LG already had the fingerprint sensor on the back of the device, so it was easy for LG to make the bezels even smaller. The fingerprint sensor still acts as the on/off switch. LG removed another of its customer favorites on the G6, the IR Blaster, but kept the FM radio around in certain markets. The LG G6 is also the first non-Google smartphone to include Google Assistant onboard so you can use your LG G6 to communicate with Google’s growing ecosystem that includes Google Home and Chromecast. The LG G6 measures 148.9 x 71.9 x 7.9 mm, weighs in at 163 grams and comes in Mystic White, Astro Black, or Ice Platinum. The device is available on all the leading carriers for about $700 for the 32GB model.

Moto G5 Plus

Motorola redesigned and updated its most popular device it has ever sold, even topping the wildly popular RAZR design from years ago. The Moto G5 Plus does not look too much different from its predecessor, the G4 Plus. The outside morphed a little to look like the Moto Z series but with a smaller earpiece and a larger rectangular fingerprint sensor – probably to make it easier to swipe left or right on the pad. One the back, the camera looks a lot more like the Z series with a round protruding ring. The 5G Plus uses a new all-metal backing that uses a small amount of plastic to allow the antenna to pass signals through the body. Moto decreased the display from 5.5-inches to 5.2-inches and the camera from 16MP to 12MP, but kept the same 5MP FFC. Let’s see if Moto did enough to their Moto G5 Plus and see just how it stacks up to the LG G6.

Moto decreased the display size on the Moto G5 from 5.5-inches, most likely to distinguish if t from the 5.5-inch displays on its flagship devices. This also gives the G5 Plus’s IPS LCD Full HD display a nice 424 PPI. Moto made a fine choice in using the Snapdragon 625 octa-core processor clocked at 2.0GHz and the Adreno 506 GPU. The processor has plenty of power and speed for the G5 Plus and the Adreno 506 can handle any graphics you throw its way. The Moto G5 Plus packs 4GB of DDR4 RAM and 64GB of internal memory that is expandable via a microSD card. You can also get a 2GB/32GB variant, but for the extra few dollars, it is money well spent.

The Moto G5 Plus has a 12MP primary camera with a large f/1.7 aperture, autofocus, and dual-tone LCD flash. The FFC is a 5MP sensor with a smaller f/2.2 aperture for selfies and video chatting. Nothing fancy here, but what do you expect from a sub-$250 smartphone – the pictures should make most every day users happy. A 3000mAh battery provides the power and it comes with the Motorola Turbo Charger for quick charges.

Moto kept the fingerprint sensor on the front and made it a little wider. If you swipe you finger on the button to the right it will open up your recent stops, if you swipe to the left, that is your back key and these can be adjusted in the settings. This makes full use of your 5.2-inch display for your viewing pleasure. There is a built-in FM radio, but the US version has no NFC capabilities, which seems rather strange. The Moto G5 Plus measures 150.2 x 74 x 7.7 mm, weighs in at 155 grams, and comes in Lunar Grey and Fine Gold. The device is available for about $229 for the 2GB/32GB model and about $279 for the 4GB/64GB model.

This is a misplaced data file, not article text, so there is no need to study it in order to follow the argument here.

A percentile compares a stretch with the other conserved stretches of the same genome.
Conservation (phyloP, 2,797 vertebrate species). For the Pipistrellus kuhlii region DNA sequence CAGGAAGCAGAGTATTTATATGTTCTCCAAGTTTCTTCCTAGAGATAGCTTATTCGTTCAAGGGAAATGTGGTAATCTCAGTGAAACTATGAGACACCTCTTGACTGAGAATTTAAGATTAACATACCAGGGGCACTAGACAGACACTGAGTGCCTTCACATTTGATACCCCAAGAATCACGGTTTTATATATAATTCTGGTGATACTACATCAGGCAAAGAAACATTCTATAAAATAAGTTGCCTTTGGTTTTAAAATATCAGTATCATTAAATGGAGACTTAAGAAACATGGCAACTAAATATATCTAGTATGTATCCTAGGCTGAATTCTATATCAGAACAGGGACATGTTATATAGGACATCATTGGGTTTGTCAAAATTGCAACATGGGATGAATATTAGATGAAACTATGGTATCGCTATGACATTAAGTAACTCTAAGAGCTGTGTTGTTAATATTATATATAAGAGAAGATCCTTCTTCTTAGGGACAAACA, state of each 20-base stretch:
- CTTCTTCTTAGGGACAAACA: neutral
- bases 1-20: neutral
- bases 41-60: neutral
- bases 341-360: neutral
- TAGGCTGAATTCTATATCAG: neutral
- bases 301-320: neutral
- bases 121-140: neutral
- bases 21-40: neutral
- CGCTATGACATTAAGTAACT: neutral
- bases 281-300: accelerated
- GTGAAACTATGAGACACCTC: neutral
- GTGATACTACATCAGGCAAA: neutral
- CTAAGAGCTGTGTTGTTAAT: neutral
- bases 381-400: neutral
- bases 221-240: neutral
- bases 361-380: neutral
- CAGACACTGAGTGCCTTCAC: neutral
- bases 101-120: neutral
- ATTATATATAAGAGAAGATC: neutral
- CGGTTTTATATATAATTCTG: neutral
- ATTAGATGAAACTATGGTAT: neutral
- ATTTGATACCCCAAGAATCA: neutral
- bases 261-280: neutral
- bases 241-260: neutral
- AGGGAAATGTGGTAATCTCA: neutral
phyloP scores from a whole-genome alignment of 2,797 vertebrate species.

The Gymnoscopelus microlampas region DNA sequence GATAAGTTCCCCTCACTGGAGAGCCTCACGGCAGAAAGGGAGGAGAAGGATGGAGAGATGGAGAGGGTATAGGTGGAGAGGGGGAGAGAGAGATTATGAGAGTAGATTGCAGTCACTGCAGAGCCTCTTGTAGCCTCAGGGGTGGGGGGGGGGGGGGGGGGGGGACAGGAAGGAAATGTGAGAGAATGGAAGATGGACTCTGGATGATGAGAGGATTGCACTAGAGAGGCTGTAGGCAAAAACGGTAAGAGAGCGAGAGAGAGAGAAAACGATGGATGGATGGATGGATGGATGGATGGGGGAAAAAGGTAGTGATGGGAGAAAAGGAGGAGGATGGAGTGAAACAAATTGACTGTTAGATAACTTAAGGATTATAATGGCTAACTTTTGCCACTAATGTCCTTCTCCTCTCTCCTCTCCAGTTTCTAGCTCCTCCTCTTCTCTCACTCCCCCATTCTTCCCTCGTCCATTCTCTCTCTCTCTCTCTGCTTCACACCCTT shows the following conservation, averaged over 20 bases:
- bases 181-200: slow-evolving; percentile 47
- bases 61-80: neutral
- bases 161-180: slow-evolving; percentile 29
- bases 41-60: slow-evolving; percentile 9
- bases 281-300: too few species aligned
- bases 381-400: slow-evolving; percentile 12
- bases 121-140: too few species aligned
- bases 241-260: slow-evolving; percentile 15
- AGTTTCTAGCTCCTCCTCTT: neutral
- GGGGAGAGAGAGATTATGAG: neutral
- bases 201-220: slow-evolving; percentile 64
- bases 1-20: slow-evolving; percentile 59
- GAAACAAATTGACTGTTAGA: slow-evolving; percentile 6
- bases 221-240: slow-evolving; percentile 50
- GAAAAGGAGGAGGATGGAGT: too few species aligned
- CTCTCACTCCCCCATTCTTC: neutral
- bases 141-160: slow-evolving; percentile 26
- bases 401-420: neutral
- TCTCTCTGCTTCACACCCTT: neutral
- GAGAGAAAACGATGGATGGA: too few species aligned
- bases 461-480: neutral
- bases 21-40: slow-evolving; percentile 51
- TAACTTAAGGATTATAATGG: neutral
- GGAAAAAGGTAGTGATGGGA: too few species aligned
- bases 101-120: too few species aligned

...And The Winner Is...

The Final Word

Okay, I have to pick the LG G6 as the winner of this specification comparison battle - and why shouldn't it win - it has better specs even if it costs well over double the price of the Moto G5 Plus. However for pure value, if you can live without NFC or mobile payment capabilities, you would be hard pressed not to pick the G5 Plus as the real winner of this comparison.

The LG G6 does have a bigger, always-on, and a QHD display, it has the more advanced processor/GPU combo, a better camera area, a slightly larger battery, wireless charging, NFC, and IP68 certification from water resistance. However for a price tag of $700, it should have better specs than the $279 Moto G5 Plus.

The Moto G5 Plus is a smartphone not to be overlooked - it has optimized software with a very small overlay on pure vanilla Android 7.0 Nougat. It is fast and smooth and its Adreno 507 GPU took anything we could throw at it in our full review. The camera takes very good pictures, it has expandable memory, the Full HD display a 5.2-inches gives it a respectable 424 PPI, and its 3000mAh battery should easily last you a full day. It is a great value for a daily driver, a phone for parents, or for teens - it is a solid device with an even more solid value and therefore is a winner.

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About the Author
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Cory McNutt

Senior Staff Writer
Cory has written for Androidheadlines since 2013 and is a Senior Writer for the site. Cory has a background in Accounting and Finance and worked for the FBI in the past. From there he pursued his Masters in English Literature. Cory loves Android and Google related technology and specializes in Smartphone Comparisons on our site. Contact him at [email protected]